"Would you like to see something interesting?" The phrasing was innocuous, but somehow the way Griffith said the words in his high, reedy voice made them hang in the air in a sinister fashion. He leaned forward slightly in his overstuffed chair with a child's curiosity in his eyes, but there was nothing innocent about him. If he had the inquisitive nature of a child, it was that of the kind of child who liked to pull the wings off of flies and torture frogs.
Addison Burke wondered, sometimes, why he allowed himself to suffer Griffith Sunderland's dubious hospitality time and time again. Certainly they were both Englishmen abroad, and both shared the unique view of men far from their home country for one reason or another--Addison's medical work for the British Empire took him to Haiti, while Griffith...he never spoke of his reasons for living so far from Britain, but Addison had picked up gossip at the consulate. Some sort of scandal, related to his researches. It didn't surprise Addison in the slightest.
But the camaraderie of exiles abroad wasn't all of it; the staff at the British Consulate was small, but not so small that Addison couldn't choose to pass his time with them instead of the natives--or the ubiquitous Americans, of course. Addison had heard that they were finally beginning to pull out, but one American always seemed to be boisterous enough for five ordinary men. Even so, their company might be preferable to Griffith's displays of "interesting" medical curiosities.
But to admit it, if only to himself, Addison did find his time with Griffith interesting, even enthralling. He might shudder and wince at the strange and unusual exhibits that Griffith brought forth in the eerie half-light of his study--the dog that contrived to bark for a full minute after Griffith had removed its head from its body, the chicken with two heads that pecked and squabbled with each other, the woman whose body was covered with a pelt of fine, velvety hair--but the morbid curiosity that lurked within Addison's soul made him return, week after week, for another chat over a late afternoon tea as the warm autumn nights drew in.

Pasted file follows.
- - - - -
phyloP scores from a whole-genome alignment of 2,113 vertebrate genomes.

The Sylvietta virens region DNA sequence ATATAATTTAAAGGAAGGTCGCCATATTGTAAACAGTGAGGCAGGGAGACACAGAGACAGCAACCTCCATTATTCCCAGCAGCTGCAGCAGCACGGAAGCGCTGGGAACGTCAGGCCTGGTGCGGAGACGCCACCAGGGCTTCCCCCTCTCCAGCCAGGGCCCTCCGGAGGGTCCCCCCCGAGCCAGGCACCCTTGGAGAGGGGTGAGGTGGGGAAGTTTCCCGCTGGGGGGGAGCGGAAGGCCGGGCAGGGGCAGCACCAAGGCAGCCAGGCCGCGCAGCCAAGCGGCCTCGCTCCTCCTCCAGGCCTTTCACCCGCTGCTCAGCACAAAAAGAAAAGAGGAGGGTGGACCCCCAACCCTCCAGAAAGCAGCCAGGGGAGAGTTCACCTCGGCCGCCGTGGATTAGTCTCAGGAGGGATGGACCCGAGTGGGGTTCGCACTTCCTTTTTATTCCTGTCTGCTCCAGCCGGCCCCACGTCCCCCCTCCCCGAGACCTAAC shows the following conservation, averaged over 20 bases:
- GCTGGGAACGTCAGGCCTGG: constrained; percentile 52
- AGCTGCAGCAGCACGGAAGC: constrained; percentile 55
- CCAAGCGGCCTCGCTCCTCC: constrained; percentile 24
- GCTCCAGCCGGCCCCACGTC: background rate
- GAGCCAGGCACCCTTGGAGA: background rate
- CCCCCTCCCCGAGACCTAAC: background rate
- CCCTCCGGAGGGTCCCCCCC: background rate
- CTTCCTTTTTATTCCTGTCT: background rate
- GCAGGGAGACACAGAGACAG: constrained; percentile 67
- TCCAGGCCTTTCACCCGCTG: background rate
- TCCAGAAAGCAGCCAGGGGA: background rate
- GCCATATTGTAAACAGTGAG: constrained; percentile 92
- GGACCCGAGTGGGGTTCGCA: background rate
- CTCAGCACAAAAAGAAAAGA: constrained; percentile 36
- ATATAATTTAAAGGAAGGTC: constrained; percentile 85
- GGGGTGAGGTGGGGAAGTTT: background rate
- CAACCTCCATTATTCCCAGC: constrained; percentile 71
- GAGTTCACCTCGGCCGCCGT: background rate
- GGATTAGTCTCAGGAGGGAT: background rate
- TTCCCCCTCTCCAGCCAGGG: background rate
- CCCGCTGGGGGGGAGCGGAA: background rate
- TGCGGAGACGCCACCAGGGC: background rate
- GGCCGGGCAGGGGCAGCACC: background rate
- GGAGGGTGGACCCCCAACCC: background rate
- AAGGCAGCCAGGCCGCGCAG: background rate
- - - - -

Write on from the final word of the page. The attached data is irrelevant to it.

That curiosity made him say, "Interesting in what sense?" to Griffith, whose keen eyes watched him with a knowing gleam. He was sure that his...friend? No, even if Addison was willing to call Griffith friend, he felt sure that Griffith felt true affection for no human being, possibly not even himself. Acquaintance, perhaps. He was sure that his acquaintance derived as much pleasure from seeing Addison struggle with his own sense of propriety as he did from displaying his rarities.
"Interesting in my usual sense, of course," Griffith replied with feigned casualness. "Although I confess, this one is more interesting than most. Cost me a pretty penny, too. And let me tell you, Addison old chap, there were times when I felt like I was bargaining with my very soul." He laughed, almost a cackle. "I was as surprised as you probably are to find out I had one."
Addison merely smiled thinly in response. The comment felt too true to do more; though he thought that Griffith was a brilliant man, and perhaps someday a legend for his medical researches, there was no question that the man acted purely out of intellectual curiosity rather than out of any concern for his fellow man. He had no qualms about unearthing corpses, inflicting pain, anything and everything to push the boundaries of ignorance one iota further back. He was a cold man. Addison had read Shelley's 'Frankenstein' once, marveling at the lessons on the hubris of the man of knowledge. He suspected that Griffith had read it as well, taking notes on the practicalities of animating the dead.
"But I see you need more than words to pique your interest, eh? Then perhaps I should introduce you to my houseguest." He stood up, and headed to the door of the study. Throwing it open, he clapped his hands loudly and shouted, "Ayida! Come!" Then he returned to his seat. "She will be along presently.